Posts filed under “Think Tank”

Bernanke speaks and stays on topic

Bernanke talks nothing about monetary policy and keeps his speech focused on Asia and our trade relationship with them. His bottom line, the US needs to save more, Asia needs to consume more and this would rebalance trade imbalances. Of course with US interest rates at zero, savings in the US has been more of necessity rather than due to the attractiveness of the yields on savings accounts.

Category: MacroNotes

Bernanke on Asia and the Global Financial Crisis

Chairman Ben S. Bernanke

At the Federal Reserve Bank of San Francisco’s Conference on Asia and the Global Financial Crisis, Santa Barbara, California

October 19, 2009

Asia and the Global Financial Crisis

The rise of the Asian economies since World War II has been one of the great success stories in the history of economic development.  Japan’s transition to an economic powerhouse was followed by the rapid ascent of the Asian tigers, and subsequently by China taking a prominent place on the world economic stage.1 Since the beginning of this decade, Asia has accounted for more than one-third of the world’s economic growth, raising its share of global gross domestic product (GDP) from 28 percent to 32 percent.2 Importantly, its economic success has resulted in large-scale reductions in poverty and substantial improvements in the standards of living of hundreds of millions of people.  China and India, which together account for almost 40 percent of the world’s population, have seen real per capita incomes rise more than 10-fold and 3-fold, respectively, since 1980.  As would be expected given the increasing size and sophistication of their economies, the nations of the region have also begun to exert a substantial influence on global economic developments and on international governance in the economic and financial spheres.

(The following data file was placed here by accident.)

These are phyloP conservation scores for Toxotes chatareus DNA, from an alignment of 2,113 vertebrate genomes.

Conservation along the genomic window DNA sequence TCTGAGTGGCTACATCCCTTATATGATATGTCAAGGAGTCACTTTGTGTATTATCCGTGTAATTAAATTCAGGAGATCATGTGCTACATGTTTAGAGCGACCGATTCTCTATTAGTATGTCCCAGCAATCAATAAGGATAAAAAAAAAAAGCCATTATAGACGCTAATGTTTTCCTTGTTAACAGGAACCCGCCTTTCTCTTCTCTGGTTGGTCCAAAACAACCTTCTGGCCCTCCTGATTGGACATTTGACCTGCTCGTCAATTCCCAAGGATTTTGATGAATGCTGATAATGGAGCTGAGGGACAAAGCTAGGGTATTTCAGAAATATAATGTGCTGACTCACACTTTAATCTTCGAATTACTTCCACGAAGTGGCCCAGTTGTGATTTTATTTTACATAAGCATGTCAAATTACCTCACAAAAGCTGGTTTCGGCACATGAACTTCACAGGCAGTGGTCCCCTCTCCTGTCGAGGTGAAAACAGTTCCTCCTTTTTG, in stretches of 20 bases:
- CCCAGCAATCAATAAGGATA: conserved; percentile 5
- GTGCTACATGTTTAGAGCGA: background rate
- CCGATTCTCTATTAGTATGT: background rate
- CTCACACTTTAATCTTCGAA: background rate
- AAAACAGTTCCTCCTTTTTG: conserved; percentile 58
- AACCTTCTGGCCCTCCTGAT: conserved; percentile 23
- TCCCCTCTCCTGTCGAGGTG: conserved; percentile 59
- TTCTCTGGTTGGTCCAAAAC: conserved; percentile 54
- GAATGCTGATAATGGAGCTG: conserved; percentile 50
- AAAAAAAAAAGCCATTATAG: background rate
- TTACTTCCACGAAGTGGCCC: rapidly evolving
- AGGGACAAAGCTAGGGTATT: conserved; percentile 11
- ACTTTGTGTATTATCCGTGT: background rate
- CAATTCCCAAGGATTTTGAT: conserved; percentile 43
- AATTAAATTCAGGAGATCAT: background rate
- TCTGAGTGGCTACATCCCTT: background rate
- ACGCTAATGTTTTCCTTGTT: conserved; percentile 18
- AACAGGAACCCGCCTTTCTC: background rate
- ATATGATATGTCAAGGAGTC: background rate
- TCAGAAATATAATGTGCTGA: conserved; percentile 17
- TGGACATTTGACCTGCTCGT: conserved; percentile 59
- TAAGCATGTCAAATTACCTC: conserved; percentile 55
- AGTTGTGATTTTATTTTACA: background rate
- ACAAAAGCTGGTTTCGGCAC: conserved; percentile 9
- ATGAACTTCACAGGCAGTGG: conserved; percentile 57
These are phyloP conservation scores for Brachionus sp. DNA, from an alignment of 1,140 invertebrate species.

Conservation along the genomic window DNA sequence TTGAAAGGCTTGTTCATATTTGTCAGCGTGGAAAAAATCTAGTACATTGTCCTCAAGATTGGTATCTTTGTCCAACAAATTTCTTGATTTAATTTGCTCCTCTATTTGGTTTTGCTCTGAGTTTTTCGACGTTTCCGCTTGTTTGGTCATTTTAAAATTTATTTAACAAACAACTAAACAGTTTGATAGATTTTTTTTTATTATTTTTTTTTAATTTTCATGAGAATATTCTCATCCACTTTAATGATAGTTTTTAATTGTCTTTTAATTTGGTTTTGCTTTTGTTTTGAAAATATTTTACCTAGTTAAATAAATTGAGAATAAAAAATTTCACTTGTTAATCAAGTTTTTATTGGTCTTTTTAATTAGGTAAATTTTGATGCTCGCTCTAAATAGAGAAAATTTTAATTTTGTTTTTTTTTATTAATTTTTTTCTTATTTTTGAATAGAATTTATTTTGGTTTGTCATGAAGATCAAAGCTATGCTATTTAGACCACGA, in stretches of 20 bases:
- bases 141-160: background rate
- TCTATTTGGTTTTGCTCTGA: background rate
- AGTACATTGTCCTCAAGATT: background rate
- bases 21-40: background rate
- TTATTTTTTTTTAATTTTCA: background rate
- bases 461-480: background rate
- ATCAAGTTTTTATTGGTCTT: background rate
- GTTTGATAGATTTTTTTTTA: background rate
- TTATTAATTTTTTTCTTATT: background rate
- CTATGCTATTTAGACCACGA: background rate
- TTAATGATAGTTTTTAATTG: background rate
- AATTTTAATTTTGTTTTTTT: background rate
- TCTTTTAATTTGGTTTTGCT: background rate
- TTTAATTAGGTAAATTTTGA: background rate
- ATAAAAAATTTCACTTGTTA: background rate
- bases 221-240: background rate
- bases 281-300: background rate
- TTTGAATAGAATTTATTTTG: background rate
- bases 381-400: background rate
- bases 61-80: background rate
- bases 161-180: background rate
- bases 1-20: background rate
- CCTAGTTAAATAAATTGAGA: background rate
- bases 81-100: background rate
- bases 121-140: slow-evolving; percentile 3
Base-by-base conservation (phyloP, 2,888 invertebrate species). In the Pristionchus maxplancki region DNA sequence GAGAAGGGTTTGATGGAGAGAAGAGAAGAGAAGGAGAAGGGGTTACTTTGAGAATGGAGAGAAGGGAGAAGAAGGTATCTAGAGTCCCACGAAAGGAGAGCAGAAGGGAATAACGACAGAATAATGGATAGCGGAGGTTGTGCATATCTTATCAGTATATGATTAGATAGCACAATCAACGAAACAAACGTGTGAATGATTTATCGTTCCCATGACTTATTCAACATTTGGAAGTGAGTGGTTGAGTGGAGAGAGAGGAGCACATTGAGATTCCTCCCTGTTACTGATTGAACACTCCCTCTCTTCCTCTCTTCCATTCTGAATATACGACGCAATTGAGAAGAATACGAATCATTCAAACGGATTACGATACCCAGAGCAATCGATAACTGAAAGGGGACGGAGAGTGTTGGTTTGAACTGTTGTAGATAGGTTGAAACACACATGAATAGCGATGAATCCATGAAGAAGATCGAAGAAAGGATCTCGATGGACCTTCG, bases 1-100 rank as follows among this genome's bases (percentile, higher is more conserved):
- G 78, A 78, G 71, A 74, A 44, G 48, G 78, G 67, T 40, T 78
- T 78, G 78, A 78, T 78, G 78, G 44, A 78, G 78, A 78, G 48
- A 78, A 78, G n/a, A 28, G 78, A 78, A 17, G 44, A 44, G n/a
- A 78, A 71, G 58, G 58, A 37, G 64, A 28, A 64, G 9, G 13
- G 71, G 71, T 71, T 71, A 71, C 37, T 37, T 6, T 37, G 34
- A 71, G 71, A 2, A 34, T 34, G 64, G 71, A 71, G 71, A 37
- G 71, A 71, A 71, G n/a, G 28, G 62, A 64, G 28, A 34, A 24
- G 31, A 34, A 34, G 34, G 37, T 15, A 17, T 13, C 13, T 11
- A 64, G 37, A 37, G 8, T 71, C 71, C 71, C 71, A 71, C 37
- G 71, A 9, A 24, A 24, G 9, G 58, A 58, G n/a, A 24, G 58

It is widely agreed that a key source of Asia’s rapid advancement has been the openness of countries in the region to global trade and finance.  Notwithstanding this consensus, the considerable progress of these countries in developing domestic institutions, policies, and industrial capacity–together with their strong growth in the initial phase of the ongoing global financial crisis–led some to speculate that the Asian economies had “decoupled” from the advanced economies of North America and Europe.  Of course, in hindsight, given the magnitude of the shocks that have struck these advanced economies over the past two years, as well as their strong economic and financial links to Asia, it should not have been surprising that Asia was ultimately hit quite hard by the global downturn, even though the origins of the turmoil were elsewhere.

As a prelude to the papers and discussions to follow, I will provide a brief overview of the Asian experience during the global financial crisis.  I will highlight the diversity of experiences, both within Asia and between Asia and other regions, and draw some inferences about the different channels through which the effects of the financial crisis were transmitted around the world.  I will discuss Asia’s policy response to the economic and financial consequences of the crisis.  Finally, I will focus on medium-term challenges.  For both Asia and the United States, perhaps the greatest medium-term challenge is to achieve more balanced growth and, in the process, to further reduce global imbalances.

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Category: Federal Reserve, Think Tank